Commerce and musical change

Meanwhile, over the last twenty years, the situation of the Master Musicians of Joujouka has changed dramatically. Economic pressures have made a life dedicated to music no longer feasible. Traditional ways of life are eroding in Joujouka as elsewhere. Many musicians leave the village, looking for a more modern world and for better ways of making money.

But it's not just social change which has had an influence: the death in 1982 of the former leader of the Musicians, Hadj Abdessalam Attar, was a decisive influence on the change in their traditional performance culture. On his death, his son, Bachir Attar, claimed the leadership of the group.

According to the music journalist Joe Ambrose, Bachir Attar went to the Master Musicians in the village and said that, as his father had been their leader, this was now his privilege. They should start to introduce electronic instruments into the music, to make it more commercial.

"He was very young at the time," says Ambrose. "I think he was in his early twenties. The other musicians, many of whom had played on the Brian Jones album and had been with the group since then, simply laughed at him and said: 'You can perhaps become leader when the time is right, but you're not that far yet. You don't get the leadership just because your father was leader. And anyway this stuff with the modern instruments is simply rubbish.'"

Questionable world music projects

Nevertheless Bachir Attar retained his ambition to link his name with that of the music of Joujouka and to bring it out into the world. He cooperated with top ranking western pop stars, but he made such big concessions that little was left of the original form of the music of the Master Musicians.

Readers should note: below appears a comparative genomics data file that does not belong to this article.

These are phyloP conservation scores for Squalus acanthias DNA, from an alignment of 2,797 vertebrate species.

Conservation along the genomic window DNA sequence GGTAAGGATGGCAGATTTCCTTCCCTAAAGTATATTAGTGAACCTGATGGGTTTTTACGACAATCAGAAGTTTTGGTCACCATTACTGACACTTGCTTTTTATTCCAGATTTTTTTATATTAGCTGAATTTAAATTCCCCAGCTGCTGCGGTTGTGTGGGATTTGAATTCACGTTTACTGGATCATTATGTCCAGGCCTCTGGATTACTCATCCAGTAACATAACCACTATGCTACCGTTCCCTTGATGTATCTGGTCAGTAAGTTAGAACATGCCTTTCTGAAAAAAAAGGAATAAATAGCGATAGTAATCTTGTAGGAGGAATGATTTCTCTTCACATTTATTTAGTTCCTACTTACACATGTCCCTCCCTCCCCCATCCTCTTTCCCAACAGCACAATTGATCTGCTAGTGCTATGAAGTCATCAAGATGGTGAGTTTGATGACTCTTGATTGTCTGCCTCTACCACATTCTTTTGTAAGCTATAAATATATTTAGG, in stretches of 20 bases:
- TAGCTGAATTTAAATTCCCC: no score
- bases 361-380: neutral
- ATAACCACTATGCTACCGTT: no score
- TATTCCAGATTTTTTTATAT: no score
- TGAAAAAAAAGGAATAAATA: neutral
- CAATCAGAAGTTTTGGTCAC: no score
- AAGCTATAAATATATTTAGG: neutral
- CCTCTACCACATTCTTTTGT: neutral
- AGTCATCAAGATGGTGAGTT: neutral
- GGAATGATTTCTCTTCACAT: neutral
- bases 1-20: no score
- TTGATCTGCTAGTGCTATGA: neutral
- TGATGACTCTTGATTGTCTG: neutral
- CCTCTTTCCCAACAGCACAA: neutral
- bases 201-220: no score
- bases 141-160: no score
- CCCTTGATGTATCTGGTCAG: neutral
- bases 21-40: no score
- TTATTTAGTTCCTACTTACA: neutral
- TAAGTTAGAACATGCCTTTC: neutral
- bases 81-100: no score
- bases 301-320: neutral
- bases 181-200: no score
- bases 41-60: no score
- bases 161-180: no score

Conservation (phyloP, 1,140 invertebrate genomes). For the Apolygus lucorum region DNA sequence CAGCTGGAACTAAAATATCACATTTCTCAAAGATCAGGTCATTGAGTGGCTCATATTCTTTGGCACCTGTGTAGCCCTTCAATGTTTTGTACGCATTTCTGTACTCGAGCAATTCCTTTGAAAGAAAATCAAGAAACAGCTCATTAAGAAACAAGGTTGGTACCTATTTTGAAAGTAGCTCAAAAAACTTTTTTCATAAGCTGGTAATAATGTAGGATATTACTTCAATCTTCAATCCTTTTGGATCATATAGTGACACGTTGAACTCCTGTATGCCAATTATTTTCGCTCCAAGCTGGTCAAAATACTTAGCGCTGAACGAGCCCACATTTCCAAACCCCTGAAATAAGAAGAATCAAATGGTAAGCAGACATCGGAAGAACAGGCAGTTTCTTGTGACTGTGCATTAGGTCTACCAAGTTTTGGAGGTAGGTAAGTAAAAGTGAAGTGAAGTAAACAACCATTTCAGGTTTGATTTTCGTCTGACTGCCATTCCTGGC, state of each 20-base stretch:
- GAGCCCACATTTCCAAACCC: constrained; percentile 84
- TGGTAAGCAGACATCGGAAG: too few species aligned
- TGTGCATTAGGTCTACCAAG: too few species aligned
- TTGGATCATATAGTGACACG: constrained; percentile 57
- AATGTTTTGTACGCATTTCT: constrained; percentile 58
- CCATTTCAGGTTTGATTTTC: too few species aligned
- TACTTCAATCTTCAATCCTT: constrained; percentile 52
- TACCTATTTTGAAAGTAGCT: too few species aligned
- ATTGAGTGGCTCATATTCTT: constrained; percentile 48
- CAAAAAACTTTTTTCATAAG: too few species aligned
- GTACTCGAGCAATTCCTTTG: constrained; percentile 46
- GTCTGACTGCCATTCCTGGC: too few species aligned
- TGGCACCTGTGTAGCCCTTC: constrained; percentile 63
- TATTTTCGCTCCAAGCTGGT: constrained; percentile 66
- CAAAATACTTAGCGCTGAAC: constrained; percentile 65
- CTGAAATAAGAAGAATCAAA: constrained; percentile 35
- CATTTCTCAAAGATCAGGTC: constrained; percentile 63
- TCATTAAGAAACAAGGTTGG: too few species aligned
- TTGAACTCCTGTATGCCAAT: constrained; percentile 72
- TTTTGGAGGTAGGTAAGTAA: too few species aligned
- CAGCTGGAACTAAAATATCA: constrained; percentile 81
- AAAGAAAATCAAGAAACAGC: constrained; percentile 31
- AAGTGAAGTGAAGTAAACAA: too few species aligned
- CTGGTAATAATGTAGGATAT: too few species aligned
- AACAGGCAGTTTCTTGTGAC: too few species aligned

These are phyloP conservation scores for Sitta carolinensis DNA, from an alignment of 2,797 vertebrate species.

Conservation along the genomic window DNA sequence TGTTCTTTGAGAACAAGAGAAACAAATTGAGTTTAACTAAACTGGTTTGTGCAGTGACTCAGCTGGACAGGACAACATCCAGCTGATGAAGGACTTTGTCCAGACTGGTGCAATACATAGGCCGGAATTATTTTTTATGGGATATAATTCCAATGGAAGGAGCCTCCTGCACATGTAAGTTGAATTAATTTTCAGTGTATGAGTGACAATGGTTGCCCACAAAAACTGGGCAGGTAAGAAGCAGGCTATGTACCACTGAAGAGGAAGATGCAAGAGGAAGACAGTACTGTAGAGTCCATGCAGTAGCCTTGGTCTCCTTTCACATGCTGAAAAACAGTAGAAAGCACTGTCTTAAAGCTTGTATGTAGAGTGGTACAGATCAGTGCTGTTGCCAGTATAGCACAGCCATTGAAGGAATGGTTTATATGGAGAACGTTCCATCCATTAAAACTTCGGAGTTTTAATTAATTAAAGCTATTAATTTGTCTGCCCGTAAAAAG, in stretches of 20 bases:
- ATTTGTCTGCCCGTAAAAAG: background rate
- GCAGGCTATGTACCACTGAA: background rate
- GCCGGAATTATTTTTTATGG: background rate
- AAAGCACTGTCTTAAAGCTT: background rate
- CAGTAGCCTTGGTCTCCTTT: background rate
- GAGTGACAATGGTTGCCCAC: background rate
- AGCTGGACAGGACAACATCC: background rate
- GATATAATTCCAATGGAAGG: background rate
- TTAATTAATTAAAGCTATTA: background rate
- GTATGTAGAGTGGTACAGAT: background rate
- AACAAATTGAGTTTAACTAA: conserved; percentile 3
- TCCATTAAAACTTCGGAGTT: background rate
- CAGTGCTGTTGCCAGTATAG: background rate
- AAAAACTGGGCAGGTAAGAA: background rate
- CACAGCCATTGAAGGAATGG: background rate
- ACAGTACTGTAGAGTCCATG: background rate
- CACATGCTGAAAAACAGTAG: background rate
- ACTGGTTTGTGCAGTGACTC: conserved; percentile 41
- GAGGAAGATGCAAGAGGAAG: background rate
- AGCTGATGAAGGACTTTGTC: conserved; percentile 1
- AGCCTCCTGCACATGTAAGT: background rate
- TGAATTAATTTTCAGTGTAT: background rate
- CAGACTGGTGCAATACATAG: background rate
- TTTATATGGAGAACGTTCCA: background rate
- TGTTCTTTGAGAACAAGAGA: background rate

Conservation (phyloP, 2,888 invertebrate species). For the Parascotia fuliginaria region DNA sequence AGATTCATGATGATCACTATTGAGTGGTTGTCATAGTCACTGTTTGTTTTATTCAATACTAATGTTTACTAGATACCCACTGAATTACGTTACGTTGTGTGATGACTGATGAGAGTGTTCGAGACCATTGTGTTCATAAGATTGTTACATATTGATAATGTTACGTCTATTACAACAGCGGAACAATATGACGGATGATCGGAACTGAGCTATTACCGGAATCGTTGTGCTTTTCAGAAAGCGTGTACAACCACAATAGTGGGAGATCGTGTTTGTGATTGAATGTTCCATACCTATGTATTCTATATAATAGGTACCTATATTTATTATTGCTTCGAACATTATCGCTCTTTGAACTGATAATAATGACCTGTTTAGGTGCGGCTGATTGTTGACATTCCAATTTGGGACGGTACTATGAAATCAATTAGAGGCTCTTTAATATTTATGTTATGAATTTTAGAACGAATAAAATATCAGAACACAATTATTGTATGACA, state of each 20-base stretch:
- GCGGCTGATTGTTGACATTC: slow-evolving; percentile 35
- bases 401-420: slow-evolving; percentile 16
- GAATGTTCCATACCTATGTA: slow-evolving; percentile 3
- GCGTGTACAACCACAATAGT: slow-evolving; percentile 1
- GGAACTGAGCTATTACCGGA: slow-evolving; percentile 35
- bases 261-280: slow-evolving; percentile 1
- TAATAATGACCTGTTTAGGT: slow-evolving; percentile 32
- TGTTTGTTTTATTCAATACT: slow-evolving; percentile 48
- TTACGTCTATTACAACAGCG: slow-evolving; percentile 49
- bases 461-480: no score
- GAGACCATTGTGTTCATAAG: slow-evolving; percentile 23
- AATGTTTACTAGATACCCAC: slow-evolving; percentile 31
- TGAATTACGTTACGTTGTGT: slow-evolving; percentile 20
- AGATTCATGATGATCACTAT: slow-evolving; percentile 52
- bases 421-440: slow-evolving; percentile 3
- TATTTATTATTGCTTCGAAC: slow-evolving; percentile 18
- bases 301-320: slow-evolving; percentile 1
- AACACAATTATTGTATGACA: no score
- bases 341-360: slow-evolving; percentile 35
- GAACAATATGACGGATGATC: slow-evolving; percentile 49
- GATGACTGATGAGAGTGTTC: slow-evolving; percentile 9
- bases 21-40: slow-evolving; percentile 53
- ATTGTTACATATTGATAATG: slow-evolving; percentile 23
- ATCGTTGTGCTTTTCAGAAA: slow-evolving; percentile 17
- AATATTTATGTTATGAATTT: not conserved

And, unlike Hamri, Bachir Attar never did anything for the good of the village and its inhabitants with the considerable income he gained from the commercial marketing of the Joujouka brand. He began to recruit people who had nothing to do with Joujouka – commercial musicians from the nearby town of Ksar El-Kebir or Tangier.

"The Music of Joujouka featuring Bachir Attar", recorded a few years ago together with the Indian DJ Talvin Singh is Attar's latest album. It lacks any trace of the fascinating musical content of the traditional Master Musicians.

Attar has also cooperated with the funk saxophonist Maceo Parker and with the Rolling Stones in world music crossover projects which have little to do with the musical culture of Joujouka.

But not all the musicians of Joujouka are happy with the way in which Bachir Attar has been exploiting the religious and ritual music of their village for commercial purposes. Many of them do not want to follow the self-appointed leader of the Master Musicians on his way through the international music business.

Attar's opponents make up a group which still feels itself bound up with the spirit with which Hamri made the Master Musicians famous. They play the music in a way which certainly sounds different from the sound of twenty years ago, but which doesn't compromise with the stars of the music scene or with commercial producers.

Today there are two factions, both performing as the Master Musicians, but neither wanting to have anything to do with the other. The continuous tension between the two camps is not good for the life of the village, especially since the division often runs between brothers and cousins.

The split of the Master Musicians of Joujouka is a tragic development. It's an example of what can happen when music from a developing country gets pulled into the influence of the music industry.

All the same, Joujouka still maintains a highly organised musical culture, which remains unique in many ways. It's a music which has repeatedly attracted artistic visionaries and wanderers between the cultures, looking to find experiment and liberation within its ancient magical powers.

Arian Fariborz

© 2005

Translation from German: Michael Lawton